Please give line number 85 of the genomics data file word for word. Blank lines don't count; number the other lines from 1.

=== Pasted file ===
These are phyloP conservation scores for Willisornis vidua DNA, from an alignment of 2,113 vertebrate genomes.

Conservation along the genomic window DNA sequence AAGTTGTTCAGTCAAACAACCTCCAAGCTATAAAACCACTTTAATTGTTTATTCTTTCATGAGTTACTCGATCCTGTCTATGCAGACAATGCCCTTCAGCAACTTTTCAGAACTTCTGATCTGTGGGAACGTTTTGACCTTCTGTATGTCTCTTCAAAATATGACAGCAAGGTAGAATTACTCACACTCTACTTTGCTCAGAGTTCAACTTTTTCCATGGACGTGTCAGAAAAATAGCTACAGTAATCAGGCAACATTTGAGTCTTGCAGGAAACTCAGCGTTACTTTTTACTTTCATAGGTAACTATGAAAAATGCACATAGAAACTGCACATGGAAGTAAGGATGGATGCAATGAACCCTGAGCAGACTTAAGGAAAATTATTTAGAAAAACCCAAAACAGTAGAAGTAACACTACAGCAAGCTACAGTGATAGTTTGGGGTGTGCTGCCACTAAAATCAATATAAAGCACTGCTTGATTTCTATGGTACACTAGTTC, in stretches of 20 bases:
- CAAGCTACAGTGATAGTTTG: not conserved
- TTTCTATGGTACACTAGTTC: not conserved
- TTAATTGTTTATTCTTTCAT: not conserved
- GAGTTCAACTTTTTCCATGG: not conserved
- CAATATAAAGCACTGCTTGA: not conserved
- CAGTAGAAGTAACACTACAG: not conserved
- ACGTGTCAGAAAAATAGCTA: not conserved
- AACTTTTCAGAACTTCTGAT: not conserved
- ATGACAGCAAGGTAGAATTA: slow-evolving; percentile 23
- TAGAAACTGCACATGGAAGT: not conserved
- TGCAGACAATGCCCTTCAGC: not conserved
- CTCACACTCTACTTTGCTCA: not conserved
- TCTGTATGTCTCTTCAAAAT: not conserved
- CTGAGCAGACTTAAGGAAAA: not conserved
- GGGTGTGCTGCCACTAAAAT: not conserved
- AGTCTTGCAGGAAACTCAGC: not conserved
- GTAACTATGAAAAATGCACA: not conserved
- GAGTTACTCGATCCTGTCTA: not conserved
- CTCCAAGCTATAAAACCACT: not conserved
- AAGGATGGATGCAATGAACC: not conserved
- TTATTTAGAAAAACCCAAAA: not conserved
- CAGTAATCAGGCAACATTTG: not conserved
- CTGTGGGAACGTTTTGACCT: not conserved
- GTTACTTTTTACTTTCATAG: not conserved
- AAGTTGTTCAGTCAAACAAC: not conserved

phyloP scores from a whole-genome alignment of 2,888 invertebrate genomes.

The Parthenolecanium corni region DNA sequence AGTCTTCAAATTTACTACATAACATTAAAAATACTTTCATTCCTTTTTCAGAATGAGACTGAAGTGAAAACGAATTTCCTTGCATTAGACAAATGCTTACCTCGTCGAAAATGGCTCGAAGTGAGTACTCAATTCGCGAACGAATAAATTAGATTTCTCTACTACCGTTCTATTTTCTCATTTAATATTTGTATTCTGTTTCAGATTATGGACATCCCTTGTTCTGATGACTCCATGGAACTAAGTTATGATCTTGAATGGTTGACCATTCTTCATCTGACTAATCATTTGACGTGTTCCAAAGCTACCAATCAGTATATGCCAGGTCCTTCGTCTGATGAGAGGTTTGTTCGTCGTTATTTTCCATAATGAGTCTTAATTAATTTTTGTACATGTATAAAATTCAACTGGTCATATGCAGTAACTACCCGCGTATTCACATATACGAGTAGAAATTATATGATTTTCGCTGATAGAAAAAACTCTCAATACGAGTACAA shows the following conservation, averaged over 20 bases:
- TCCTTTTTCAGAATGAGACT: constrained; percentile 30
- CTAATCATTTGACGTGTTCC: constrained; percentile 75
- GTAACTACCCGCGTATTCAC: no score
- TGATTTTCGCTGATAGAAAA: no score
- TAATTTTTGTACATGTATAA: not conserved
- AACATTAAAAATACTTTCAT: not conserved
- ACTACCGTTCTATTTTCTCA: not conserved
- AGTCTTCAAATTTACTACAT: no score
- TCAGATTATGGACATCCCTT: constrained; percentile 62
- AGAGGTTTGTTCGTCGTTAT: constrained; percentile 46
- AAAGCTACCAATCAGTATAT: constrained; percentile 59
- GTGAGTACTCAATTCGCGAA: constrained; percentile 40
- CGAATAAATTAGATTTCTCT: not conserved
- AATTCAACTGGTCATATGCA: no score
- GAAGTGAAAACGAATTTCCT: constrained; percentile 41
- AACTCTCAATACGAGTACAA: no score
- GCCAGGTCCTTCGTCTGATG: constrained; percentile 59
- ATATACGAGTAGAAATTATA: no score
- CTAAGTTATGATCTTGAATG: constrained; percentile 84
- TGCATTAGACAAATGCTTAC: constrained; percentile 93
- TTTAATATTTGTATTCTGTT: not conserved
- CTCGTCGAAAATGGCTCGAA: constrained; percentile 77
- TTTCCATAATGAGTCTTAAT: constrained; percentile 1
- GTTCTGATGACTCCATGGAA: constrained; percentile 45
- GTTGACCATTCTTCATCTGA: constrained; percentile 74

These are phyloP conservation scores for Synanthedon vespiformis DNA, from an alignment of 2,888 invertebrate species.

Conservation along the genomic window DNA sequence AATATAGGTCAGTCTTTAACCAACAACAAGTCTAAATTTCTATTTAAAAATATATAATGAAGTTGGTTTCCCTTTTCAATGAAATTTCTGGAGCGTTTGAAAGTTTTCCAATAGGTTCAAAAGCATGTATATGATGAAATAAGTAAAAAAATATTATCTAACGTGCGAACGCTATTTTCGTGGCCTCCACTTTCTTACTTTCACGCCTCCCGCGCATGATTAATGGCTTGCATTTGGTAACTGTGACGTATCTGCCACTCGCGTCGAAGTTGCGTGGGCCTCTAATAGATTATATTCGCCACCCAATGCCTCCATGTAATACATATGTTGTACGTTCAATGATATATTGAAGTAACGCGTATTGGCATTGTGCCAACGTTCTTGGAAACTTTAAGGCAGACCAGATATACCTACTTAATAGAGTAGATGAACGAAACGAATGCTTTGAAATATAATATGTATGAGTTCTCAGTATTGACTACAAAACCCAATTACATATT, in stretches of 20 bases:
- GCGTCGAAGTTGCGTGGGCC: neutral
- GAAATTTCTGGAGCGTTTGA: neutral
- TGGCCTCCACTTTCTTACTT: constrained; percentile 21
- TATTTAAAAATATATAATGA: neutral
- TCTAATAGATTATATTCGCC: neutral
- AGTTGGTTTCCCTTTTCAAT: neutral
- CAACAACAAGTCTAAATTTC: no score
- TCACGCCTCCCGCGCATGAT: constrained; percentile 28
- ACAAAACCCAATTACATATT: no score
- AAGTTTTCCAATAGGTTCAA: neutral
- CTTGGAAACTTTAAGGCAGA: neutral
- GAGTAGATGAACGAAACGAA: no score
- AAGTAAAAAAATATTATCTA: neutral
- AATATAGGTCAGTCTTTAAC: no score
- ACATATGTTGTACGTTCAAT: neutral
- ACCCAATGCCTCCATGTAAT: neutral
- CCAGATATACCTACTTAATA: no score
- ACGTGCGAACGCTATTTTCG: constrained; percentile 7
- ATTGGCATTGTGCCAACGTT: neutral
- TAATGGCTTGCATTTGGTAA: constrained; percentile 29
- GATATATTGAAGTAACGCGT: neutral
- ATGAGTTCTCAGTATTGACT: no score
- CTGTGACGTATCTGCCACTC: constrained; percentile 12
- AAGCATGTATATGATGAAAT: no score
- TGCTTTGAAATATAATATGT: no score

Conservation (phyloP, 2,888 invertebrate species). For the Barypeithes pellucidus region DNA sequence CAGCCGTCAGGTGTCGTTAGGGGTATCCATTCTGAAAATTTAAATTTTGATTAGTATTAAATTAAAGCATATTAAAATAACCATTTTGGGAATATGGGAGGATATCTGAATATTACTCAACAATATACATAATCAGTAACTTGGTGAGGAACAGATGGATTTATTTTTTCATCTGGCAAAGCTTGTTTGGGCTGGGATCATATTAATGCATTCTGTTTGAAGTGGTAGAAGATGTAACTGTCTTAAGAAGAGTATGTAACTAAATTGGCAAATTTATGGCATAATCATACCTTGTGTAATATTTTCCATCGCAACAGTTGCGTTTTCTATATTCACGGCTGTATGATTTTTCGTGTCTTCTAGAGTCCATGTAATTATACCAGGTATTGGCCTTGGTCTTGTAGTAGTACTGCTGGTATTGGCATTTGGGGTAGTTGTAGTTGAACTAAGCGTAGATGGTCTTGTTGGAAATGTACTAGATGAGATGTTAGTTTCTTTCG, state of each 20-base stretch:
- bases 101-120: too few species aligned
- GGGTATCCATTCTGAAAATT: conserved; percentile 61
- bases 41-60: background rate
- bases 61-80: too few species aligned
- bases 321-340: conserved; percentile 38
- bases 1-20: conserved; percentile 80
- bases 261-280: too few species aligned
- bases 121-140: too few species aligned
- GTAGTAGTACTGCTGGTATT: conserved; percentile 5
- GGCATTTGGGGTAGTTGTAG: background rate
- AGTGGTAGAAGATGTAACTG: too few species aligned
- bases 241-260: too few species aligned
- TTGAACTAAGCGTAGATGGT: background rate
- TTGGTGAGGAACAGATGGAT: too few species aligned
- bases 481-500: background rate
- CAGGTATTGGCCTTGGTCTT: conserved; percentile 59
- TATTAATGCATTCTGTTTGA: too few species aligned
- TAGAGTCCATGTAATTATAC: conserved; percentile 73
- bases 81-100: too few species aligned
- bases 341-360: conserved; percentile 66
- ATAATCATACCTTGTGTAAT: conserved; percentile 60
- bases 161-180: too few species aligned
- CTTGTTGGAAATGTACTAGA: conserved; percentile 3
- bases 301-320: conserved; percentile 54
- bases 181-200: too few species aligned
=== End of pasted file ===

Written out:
- bases 41-60: background rate